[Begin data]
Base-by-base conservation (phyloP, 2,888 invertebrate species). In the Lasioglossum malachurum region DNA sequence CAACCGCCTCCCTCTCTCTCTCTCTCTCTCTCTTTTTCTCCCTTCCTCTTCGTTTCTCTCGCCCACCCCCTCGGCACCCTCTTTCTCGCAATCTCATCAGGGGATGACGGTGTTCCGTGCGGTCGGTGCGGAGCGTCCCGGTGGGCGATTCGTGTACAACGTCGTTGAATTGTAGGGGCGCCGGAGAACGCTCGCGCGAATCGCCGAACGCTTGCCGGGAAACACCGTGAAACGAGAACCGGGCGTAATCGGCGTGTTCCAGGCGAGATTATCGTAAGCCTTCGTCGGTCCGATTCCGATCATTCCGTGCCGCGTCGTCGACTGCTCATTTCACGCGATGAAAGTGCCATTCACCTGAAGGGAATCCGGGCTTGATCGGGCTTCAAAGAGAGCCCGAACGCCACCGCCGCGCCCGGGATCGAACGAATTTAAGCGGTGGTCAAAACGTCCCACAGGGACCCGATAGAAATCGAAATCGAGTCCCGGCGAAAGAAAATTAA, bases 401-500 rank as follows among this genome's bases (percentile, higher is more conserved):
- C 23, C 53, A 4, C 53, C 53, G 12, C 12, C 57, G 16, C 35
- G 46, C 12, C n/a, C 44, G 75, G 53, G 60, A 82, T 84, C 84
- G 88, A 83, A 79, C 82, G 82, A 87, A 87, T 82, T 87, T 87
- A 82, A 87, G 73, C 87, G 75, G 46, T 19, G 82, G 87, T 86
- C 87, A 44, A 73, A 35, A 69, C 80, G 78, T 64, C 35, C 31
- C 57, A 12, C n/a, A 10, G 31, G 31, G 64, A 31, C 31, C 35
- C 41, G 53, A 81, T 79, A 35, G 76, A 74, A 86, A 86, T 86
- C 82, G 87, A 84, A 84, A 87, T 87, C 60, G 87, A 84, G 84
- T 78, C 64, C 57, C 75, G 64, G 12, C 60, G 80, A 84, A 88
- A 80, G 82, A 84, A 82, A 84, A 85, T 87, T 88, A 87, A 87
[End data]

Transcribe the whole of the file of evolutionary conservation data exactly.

Base-by-base conservation (phyloP, 2,888 invertebrate species). In the Lasioglossum malachurum region DNA sequence CAACCGCCTCCCTCTCTCTCTCTCTCTCTCTCTTTTTCTCCCTTCCTCTTCGTTTCTCTCGCCCACCCCCTCGGCACCCTCTTTCTCGCAATCTCATCAGGGGATGACGGTGTTCCGTGCGGTCGGTGCGGAGCGTCCCGGTGGGCGATTCGTGTACAACGTCGTTGAATTGTAGGGGCGCCGGAGAACGCTCGCGCGAATCGCCGAACGCTTGCCGGGAAACACCGTGAAACGAGAACCGGGCGTAATCGGCGTGTTCCAGGCGAGATTATCGTAAGCCTTCGTCGGTCCGATTCCGATCATTCCGTGCCGCGTCGTCGACTGCTCATTTCACGCGATGAAAGTGCCATTCACCTGAAGGGAATCCGGGCTTGATCGGGCTTCAAAGAGAGCCCGAACGCCACCGCCGCGCCCGGGATCGAACGAATTTAAGCGGTGGTCAAAACGTCCCACAGGGACCCGATAGAAATCGAAATCGAGTCCCGGCGAAAGAAAATTAA, bases 401-500 rank as follows among this genome's bases (percentile, higher is more conserved):
- C 23, C 53, A 4, C 53, C 53, G 12, C 12, C 57, G 16, C 35
- G 46, C 12, C n/a, C 44, G 75, G 53, G 60, A 82, T 84, C 84
- G 88, A 83, A 79, C 82, G 82, A 87, A 87, T 82, T 87, T 87
- A 82, A 87, G 73, C 87, G 75, G 46, T 19, G 82, G 87, T 86
- C 87, A 44, A 73, A 35, A 69, C 80, G 78, T 64, C 35, C 31
- C 57, A 12, C n/a, A 10, G 31, G 31, G 64, A 31, C 31, C 35
- C 41, G 53, A 81, T 79, A 35, G 76, A 74, A 86, A 86, T 86
- C 82, G 87, A 84, A 84, A 87, T 87, C 60, G 87, A 84, G 84
- T 78, C 64, C 57, C 75, G 64, G 12, C 60, G 80, A 84, A 88
- A 80, G 82, A 84, A 82, A 84, A 85, T 87, T 88, A 87, A 87